What does a university owe to democracy?

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Last November, Dorian Abbot, a geophysicist at the University of Chicago, posted on YouTube a series of slide presentations opposing the use of group identity as a primary criterion in selection processes. He was immediately targeted for cancellation.

So Robert Zimmer, the magnificent President of Chicago (now Chancellor), intervened with a clear statement of support for academic freedom. The controversy has evaporated.

Then, in August, Abbot and a co-author ran an op-ed in Newsweek claiming that diversity, equity and inclusion policies violate “the ethical and legal principle of equal treatment.” This led to another cancellation campaign, this time to protest his invitation to deliver the prestigious Carlson Lecture at the Massachusetts Institute of Technology, where he would speak about “the climate and the potential for life on other planets.”

This time the campaign worked. As Abbot detailed, a department head called to tell him the school would cancel the conference “in order to avoid controversy.”

Both episodes are a vivid illustration of the difference between the culture of intellectual courage nurtured by Zimmer and the cowardly culture at work at MIT and other institutions ostensibly committed to the cause of free expression.

It is also a reminder that our universities are failing in the task of educating students in the habits of a free spirit. Instead, they become islands of illiberal ideology and factories of moral certainty, more often at war with the values ​​of liberal democracy than in their service.

I reflected on all of this while reading “What Universities Owe Democracy” by Johns Hopkins University President Ronald Daniels. Full Disclosure: I’m a board member of SNF Agora Institute in Hopkins, and he’s a personal friend. Don’t blame him too much: this is an exceptionally important book, with reasonable emphasis, delightfully readable, even if his opinions sometimes differ from mine.

Daniels’ central point is that, at best, universities serve as stairs for social mobility, educators for democratic citizenship, keepers of facts and expertise, and forums for “intentional pluralism” – the expression and the competition of ideas. This is the role that higher education has played for generations in helping to realize George Washington’s dream of an education that “would bring young people from all sides together in such circumstances, as will. freedom of relationships and collision of feelings, give their minds a sense of truth, philanthropy and mutual reconciliation.

Yet on every point, Daniels rightly argues, higher education is now insufficient. Inherited preferences in admissions perpetuate a system of class privileges at the expense of less qualified applicants. Academic specialization has left universities increasingly indifferent to civic issues. A reproducibility crisis, i.e. an explosion of undesirable science, has helped produce a crisis of confidence in the reliability of scientific experts and their conclusions.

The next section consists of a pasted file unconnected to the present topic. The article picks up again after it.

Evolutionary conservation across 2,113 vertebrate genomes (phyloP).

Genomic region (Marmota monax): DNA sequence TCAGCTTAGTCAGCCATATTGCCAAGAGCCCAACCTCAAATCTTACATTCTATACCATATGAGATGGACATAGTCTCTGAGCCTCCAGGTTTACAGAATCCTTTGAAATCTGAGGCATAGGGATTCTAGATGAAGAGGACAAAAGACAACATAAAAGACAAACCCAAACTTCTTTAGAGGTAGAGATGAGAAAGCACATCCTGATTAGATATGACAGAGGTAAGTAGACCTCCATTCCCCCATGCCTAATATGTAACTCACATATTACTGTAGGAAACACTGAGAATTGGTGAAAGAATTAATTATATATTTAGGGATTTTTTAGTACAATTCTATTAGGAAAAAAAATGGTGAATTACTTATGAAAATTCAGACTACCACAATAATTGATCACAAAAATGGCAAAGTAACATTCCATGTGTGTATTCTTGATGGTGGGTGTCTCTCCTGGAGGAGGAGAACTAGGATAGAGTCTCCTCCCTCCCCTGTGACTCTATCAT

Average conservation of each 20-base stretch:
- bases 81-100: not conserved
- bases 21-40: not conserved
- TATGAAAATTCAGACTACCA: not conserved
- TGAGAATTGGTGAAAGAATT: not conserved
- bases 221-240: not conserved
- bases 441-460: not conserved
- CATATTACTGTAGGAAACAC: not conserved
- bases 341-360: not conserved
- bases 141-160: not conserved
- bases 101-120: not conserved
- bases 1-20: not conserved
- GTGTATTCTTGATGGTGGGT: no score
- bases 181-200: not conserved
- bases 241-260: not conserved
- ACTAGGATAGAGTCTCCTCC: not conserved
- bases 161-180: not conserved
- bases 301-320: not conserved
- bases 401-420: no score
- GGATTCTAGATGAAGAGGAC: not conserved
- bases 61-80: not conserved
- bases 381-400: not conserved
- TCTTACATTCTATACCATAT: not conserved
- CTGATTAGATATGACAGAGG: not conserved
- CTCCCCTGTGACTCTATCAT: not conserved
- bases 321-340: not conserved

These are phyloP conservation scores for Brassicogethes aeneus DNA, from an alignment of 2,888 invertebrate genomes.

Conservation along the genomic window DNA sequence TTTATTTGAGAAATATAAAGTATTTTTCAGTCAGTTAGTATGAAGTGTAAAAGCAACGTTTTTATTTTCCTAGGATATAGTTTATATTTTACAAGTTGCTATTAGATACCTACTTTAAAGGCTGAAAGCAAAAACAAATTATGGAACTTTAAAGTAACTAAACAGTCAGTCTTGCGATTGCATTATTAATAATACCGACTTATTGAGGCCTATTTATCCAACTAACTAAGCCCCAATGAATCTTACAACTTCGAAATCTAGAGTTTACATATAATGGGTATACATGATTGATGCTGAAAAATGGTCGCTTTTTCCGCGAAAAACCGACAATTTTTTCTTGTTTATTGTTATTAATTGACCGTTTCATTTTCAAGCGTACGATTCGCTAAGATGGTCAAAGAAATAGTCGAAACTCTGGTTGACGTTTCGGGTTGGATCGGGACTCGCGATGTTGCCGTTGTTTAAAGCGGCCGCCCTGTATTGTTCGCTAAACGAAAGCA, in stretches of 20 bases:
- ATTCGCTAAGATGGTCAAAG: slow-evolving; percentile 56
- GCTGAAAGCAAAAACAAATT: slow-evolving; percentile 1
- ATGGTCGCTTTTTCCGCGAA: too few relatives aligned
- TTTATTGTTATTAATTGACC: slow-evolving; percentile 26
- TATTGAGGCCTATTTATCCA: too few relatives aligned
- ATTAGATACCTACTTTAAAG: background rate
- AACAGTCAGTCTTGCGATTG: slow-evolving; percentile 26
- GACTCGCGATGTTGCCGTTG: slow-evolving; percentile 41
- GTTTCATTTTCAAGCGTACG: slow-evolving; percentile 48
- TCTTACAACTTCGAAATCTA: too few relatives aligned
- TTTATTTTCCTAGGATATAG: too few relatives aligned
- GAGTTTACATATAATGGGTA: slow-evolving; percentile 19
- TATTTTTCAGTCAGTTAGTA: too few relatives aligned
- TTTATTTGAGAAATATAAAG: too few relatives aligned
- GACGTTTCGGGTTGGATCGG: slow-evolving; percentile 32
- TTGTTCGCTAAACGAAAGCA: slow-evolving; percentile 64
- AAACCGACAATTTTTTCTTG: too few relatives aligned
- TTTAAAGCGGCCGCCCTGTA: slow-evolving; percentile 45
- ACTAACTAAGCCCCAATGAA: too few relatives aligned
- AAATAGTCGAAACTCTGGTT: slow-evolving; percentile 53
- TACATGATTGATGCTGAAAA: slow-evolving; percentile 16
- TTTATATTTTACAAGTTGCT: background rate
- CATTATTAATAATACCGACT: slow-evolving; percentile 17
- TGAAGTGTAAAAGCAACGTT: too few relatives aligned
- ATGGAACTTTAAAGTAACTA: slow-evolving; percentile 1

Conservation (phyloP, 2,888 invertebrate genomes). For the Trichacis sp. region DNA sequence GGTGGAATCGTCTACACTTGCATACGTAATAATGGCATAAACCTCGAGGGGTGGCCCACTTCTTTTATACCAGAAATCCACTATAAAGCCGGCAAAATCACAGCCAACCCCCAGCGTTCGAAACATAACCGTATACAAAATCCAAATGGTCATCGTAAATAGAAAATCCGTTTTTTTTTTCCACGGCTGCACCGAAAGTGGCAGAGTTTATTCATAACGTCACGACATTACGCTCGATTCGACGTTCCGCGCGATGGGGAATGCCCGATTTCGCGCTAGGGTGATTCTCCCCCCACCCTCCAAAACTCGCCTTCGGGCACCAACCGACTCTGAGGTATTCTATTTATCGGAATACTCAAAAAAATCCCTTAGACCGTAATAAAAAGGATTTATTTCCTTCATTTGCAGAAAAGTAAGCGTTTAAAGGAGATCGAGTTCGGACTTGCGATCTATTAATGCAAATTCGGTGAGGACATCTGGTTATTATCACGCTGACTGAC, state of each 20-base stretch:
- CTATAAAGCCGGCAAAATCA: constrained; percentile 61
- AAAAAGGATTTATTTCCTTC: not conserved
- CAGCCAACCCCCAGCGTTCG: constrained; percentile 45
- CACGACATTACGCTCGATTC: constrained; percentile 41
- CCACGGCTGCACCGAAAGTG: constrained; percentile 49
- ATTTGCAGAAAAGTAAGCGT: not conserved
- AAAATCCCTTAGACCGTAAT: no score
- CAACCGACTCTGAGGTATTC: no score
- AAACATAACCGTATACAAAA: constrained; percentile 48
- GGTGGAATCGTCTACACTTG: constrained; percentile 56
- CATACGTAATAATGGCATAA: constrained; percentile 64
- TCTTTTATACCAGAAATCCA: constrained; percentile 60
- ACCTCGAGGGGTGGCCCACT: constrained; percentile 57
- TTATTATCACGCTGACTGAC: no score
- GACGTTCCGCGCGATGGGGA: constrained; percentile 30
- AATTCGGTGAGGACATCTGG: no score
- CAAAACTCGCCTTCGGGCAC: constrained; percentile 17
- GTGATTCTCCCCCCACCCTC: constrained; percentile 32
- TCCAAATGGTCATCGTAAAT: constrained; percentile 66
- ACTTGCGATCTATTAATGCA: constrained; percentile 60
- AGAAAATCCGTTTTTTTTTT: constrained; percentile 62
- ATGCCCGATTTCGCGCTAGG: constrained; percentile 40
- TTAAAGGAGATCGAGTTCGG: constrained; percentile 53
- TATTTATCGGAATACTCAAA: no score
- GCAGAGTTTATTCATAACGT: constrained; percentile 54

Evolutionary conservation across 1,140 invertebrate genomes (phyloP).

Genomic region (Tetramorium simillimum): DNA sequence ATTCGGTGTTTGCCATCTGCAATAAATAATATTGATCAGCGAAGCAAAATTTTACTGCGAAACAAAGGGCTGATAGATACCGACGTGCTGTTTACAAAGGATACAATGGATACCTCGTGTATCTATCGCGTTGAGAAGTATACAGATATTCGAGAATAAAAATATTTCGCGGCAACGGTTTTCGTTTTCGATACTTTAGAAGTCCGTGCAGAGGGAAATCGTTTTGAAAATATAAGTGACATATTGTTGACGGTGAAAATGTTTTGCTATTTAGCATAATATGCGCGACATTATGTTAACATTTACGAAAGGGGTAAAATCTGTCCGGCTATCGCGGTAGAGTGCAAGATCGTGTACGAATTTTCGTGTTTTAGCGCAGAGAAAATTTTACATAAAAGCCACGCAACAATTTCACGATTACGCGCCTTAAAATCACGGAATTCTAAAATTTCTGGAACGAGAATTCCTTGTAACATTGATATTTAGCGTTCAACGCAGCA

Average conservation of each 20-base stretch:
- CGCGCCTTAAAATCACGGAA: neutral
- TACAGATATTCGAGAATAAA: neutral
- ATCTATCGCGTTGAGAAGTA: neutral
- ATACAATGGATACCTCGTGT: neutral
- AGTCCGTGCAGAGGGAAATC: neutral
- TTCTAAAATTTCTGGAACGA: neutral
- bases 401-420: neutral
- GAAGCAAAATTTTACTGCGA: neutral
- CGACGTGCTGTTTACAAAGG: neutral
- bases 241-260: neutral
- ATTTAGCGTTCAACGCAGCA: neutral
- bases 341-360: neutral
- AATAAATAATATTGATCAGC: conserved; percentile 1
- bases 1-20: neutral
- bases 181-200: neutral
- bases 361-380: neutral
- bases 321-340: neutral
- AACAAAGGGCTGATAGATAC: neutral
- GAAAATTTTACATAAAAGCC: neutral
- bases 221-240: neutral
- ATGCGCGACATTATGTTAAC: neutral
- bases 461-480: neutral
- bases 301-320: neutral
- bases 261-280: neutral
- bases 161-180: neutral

And, perhaps most serious of all, “an unmistakable impulse of dogmatism has surfaced on campus.” While Daniels doesn’t think there is a full-blown speech crisis on campus, he recognizes that something is really wrong when, according to a 2020 Knight Foundation survey, 63% of students think that “The climate on their campus prevents some people from saying things they believe because others might find them offensive.

Daniels’ solutions are hard to dispute. End legacy admissions once and for all. Institute a “demand for democracy” in school curricula. Improve the openness of science and reform the peer review process. Curb self-segregation in university accommodation. Create spaces for engagement and promote practices of reasoned disagreement and energetic debate.

So many essential proposals – and all the more necessary in the era of right-wing populism and left-wing illiberalism. Yet I would add two items to Daniels’ list of what universities owe democracy.

The first is a pure and unabashed commitment to intellectual excellence. What prompted Dorian Abbot to act was a colleague’s comment that “if you only hire the best people, you are part of the problem”. But if universities don’t put excellence above all else, they don’t help democracy. They weaken it by contributing to the democratic tendency towards group thinking and the mediocrity that can arise from wanting to please the majority.

The second is courage. I guess most university administrators would readily subscribe on paper to principles such as free speech. Their problem, as in Abraham Lincoln’s parable of a fugitive soldier, is not with their intentions. “I have a heart as brave as Julius Caesar never had,” said Lincoln’s soldier, “but somehow every time danger approaches my legs loose. will run away with it. ” Right now we have a loose legs epidemic.

Courage is not an easily learned virtue, especially in universities, but it can sometimes be molded. After Abbot’s lecture at MIT was canceled, Princeton University conservative professor Robert George offered to host the lecture instead; it is scheduled for October 21 on Zoom.

Courage begins with cancellation. Wisdom, thanks to books like Daniels’s, can then take flight.

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